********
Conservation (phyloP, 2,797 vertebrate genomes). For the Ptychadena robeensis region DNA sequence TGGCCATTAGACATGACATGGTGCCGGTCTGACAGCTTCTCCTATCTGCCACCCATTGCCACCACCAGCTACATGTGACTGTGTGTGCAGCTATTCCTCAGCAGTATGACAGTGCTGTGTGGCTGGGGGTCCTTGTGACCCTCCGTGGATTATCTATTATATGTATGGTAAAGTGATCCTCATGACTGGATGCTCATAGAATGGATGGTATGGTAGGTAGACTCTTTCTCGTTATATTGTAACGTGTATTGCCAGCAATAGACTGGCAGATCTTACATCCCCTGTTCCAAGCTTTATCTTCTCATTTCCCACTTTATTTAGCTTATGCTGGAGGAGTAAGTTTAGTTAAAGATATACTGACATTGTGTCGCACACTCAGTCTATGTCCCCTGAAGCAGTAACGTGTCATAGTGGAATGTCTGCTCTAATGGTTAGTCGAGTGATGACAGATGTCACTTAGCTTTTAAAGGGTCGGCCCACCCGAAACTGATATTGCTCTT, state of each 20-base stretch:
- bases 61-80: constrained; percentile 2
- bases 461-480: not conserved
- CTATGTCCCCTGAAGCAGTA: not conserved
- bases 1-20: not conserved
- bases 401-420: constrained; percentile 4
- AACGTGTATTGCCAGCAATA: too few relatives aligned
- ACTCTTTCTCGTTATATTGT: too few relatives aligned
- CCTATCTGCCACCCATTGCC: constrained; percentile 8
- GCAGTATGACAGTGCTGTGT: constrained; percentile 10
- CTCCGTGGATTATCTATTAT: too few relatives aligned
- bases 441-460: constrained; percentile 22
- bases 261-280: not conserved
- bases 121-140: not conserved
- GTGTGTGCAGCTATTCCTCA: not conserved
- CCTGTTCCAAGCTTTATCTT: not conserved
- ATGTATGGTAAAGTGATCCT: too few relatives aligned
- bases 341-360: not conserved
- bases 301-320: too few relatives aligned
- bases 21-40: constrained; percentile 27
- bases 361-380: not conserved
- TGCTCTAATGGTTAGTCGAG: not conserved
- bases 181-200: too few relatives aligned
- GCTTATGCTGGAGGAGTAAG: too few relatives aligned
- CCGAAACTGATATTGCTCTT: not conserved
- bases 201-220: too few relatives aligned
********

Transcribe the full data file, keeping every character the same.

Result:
Conservation (phyloP, 2,797 vertebrate genomes). For the Ptychadena robeensis region DNA sequence TGGCCATTAGACATGACATGGTGCCGGTCTGACAGCTTCTCCTATCTGCCACCCATTGCCACCACCAGCTACATGTGACTGTGTGTGCAGCTATTCCTCAGCAGTATGACAGTGCTGTGTGGCTGGGGGTCCTTGTGACCCTCCGTGGATTATCTATTATATGTATGGTAAAGTGATCCTCATGACTGGATGCTCATAGAATGGATGGTATGGTAGGTAGACTCTTTCTCGTTATATTGTAACGTGTATTGCCAGCAATAGACTGGCAGATCTTACATCCCCTGTTCCAAGCTTTATCTTCTCATTTCCCACTTTATTTAGCTTATGCTGGAGGAGTAAGTTTAGTTAAAGATATACTGACATTGTGTCGCACACTCAGTCTATGTCCCCTGAAGCAGTAACGTGTCATAGTGGAATGTCTGCTCTAATGGTTAGTCGAGTGATGACAGATGTCACTTAGCTTTTAAAGGGTCGGCCCACCCGAAACTGATATTGCTCTT, state of each 20-base stretch:
- bases 61-80: constrained; percentile 2
- bases 461-480: not conserved
- CTATGTCCCCTGAAGCAGTA: not conserved
- bases 1-20: not conserved
- bases 401-420: constrained; percentile 4
- AACGTGTATTGCCAGCAATA: too few relatives aligned
- ACTCTTTCTCGTTATATTGT: too few relatives aligned
- CCTATCTGCCACCCATTGCC: constrained; percentile 8
- GCAGTATGACAGTGCTGTGT: constrained; percentile 10
- CTCCGTGGATTATCTATTAT: too few relatives aligned
- bases 441-460: constrained; percentile 22
- bases 261-280: not conserved
- bases 121-140: not conserved
- GTGTGTGCAGCTATTCCTCA: not conserved
- CCTGTTCCAAGCTTTATCTT: not conserved
- ATGTATGGTAAAGTGATCCT: too few relatives aligned
- bases 341-360: not conserved
- bases 301-320: too few relatives aligned
- bases 21-40: constrained; percentile 27
- bases 361-380: not conserved
- TGCTCTAATGGTTAGTCGAG: not conserved
- bases 181-200: too few relatives aligned
- GCTTATGCTGGAGGAGTAAG: too few relatives aligned
- CCGAAACTGATATTGCTCTT: not conserved
- bases 201-220: too few relatives aligned